Saturday, January 29, 2011

Mae West: W.C. Fields

"I have been approached by MAE WEST to consider collaborating," wrote W.C. Fields in 1935. "But I want my work to stand out individually. Besides Mae has the wrong slant on this thing [i.e., the bed]. She says she does her best writing in bed. Well, I do my best loafing there, and consider that this is the primary purpose of a bed."
• • The motion picture screenplay they eventually would create came about a few years later when the screen queen was no longer attached to Paramount Pictures and (no doubt) eager to return to making movies.
• • "My Little Chickadee" — — starring Mae West and W.C. Fields — — was officially released on 15 March 1940 and was booked in Manhattan at the prestigious Roxy; then located at 153 West 50th Street, this superbly appointed cathedral devoted to the cinema had first opened in 1927.
• • Born in Darby, Pennsylvania at the end of January, William Claude Dukenfield [29 January 1880 — 25 December 1946], better known as W. C. Fields, was an American comedian, actor, juggler, and writer. The vaudevillian perfected a stage act as a silent juggler, but eventually cultivated a motion picture persona of a misanthropic and hard-drinking egotist who remained a sympathetic character despite his snarling contempt for children, dogs, and women.
• • Mae had entered into negotiations for this joint venture by the end of May 1939 with reservations due to her costar's reputation for over-doing the imbibing.
• • Earlier that month, W.C. Fields had submitted a script called "December and Mae." In this early draft, which was set in the 1880s, the two leads were wed (but in name only) and also the co-owners of a Western-style barroom. By summer the studio had roped Grover Jones, a professional screenwriter, into the deal. Fields found Grover's ideas both tame and lame — — and urged Mae to collaborate with him instead.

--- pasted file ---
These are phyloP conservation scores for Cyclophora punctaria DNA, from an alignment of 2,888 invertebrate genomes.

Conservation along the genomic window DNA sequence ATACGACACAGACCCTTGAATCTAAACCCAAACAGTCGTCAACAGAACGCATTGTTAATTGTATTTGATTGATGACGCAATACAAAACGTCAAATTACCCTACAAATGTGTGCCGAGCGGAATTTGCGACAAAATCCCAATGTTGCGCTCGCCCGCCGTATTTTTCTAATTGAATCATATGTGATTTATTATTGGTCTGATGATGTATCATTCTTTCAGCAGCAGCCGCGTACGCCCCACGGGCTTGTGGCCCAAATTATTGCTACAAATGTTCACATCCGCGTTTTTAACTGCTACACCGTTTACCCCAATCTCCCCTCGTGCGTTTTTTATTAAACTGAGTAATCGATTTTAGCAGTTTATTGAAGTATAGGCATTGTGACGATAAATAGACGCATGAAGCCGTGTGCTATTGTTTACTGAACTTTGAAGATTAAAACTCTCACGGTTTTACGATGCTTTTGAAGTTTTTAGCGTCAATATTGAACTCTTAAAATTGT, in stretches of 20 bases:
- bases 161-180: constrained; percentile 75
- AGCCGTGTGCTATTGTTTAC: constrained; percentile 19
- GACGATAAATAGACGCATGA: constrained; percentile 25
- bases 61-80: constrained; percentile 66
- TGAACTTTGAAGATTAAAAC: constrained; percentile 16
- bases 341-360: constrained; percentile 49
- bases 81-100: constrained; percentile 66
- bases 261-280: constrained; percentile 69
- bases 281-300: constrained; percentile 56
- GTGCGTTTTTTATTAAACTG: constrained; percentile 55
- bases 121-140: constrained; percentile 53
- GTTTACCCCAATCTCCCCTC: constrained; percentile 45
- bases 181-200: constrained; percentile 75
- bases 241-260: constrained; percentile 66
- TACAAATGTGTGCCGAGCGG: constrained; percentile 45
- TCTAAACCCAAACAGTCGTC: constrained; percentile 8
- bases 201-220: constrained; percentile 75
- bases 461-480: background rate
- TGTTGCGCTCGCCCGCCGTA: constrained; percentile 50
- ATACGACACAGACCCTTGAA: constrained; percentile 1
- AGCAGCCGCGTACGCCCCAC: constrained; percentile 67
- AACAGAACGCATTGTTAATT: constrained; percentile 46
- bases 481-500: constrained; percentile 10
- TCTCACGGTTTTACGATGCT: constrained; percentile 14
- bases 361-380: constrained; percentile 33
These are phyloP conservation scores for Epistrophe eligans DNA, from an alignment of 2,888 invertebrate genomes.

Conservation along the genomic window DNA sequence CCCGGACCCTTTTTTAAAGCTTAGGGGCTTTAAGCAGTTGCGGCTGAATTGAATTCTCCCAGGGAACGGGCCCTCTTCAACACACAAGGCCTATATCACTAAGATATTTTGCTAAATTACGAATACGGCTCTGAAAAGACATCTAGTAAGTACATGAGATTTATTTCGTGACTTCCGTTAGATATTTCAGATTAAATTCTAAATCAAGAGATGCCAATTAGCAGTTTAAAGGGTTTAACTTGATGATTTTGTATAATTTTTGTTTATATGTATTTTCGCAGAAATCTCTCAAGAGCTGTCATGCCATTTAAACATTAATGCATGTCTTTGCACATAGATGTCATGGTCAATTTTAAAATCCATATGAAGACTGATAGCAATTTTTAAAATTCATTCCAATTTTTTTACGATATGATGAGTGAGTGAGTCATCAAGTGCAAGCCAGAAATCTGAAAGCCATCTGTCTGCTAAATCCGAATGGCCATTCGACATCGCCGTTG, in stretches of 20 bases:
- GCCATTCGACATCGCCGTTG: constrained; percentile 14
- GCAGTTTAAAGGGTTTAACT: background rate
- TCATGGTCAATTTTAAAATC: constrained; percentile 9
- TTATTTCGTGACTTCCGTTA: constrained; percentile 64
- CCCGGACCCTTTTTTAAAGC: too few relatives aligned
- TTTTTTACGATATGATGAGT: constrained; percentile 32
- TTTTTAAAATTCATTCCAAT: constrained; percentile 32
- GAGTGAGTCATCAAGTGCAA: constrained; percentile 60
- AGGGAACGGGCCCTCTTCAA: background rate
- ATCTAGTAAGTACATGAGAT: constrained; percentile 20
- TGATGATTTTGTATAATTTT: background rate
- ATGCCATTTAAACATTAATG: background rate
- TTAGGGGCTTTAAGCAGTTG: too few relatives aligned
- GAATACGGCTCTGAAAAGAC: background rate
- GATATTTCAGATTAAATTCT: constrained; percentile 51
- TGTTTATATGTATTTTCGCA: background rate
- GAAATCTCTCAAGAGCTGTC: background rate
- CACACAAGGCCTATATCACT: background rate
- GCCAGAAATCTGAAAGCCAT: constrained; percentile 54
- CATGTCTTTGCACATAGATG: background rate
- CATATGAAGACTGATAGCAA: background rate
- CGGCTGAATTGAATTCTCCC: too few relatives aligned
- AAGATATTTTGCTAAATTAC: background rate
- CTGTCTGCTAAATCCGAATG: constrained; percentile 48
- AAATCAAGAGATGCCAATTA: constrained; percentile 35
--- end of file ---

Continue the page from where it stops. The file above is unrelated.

• • Here are a few lines that made it into the final version:
• • Cuthbert J. Twillie: May I present my card?
• • Flower Belle Lee: 'Novelties and Notions.' What kind of notions you got?
• • Cuthbert J. Twillie: You'd be surprised. Some are old, some are new. Whom have I the honor of addressing?
• • Flower Belle Lee: Mmm, call me Flower Belle.
• • Cuthbert J. Twillie: Flower Belle, what a euphonious appellation. Easy on the ears and a banquet for the eyes.
• • Flower Belle Lee: You're kinda cute yourself.
• • Cuthbert J. Twillie: Thank you. I never argue with a lady.
• • Flower Belle Lee: Smart boy.
• • Another line he wrote was: "Whilst traveling through the Andes Mountains, we lost our corkscrew. Had to live on food and water for several days."
• • "My Little Chickadee" ends with this exchange:
• • Cuthbert J. Twillie (Fields): "Come up and see me sometime."
• • Flower Belle Lee (West): "Mmm, I will, my little chickadee."
• • In 1957 Max Ernst finished his "Study for a Monument to W.C. Fields," a tribute to the motion picture "My Little Chickadee."
• • Come up and see Mae every day online: http://MaeWest.blogspot.com/
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• • Photo: • • Mae West • • with Fields in 1940 • •
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Mae West.

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